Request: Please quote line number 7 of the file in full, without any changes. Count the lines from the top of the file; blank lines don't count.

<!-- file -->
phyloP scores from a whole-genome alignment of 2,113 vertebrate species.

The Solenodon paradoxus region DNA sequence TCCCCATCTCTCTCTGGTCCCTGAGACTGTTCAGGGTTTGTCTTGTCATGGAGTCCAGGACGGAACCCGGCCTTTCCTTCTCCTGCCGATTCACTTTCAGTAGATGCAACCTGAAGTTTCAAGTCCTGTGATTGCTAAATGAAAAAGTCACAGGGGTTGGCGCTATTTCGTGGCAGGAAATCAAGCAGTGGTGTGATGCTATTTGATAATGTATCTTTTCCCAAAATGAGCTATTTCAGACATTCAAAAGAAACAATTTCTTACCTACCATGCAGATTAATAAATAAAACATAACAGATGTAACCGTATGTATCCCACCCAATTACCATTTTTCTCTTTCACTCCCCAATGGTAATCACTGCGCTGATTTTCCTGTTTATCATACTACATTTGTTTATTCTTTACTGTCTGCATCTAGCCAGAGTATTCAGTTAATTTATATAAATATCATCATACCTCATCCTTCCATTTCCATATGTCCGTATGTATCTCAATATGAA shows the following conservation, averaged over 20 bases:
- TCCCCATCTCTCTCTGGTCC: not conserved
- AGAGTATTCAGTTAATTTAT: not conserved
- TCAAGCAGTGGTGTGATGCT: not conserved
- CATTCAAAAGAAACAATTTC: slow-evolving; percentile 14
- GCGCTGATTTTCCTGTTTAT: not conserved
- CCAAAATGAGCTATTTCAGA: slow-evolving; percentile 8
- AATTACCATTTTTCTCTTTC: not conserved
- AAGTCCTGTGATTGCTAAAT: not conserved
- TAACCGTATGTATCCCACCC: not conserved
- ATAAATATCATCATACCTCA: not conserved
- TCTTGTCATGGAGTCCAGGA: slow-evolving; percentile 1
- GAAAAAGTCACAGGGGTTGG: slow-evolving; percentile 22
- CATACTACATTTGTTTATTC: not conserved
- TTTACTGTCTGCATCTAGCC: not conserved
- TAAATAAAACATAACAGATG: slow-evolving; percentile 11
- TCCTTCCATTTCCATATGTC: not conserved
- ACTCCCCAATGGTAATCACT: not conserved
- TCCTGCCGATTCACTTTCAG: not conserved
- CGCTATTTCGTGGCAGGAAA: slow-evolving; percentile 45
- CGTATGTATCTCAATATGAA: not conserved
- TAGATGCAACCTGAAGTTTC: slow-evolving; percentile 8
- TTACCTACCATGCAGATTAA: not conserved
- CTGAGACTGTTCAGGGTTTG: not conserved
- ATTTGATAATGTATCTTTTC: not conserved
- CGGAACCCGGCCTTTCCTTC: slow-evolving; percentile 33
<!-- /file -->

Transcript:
- GCGCTGATTTTCCTGTTTAT: not conserved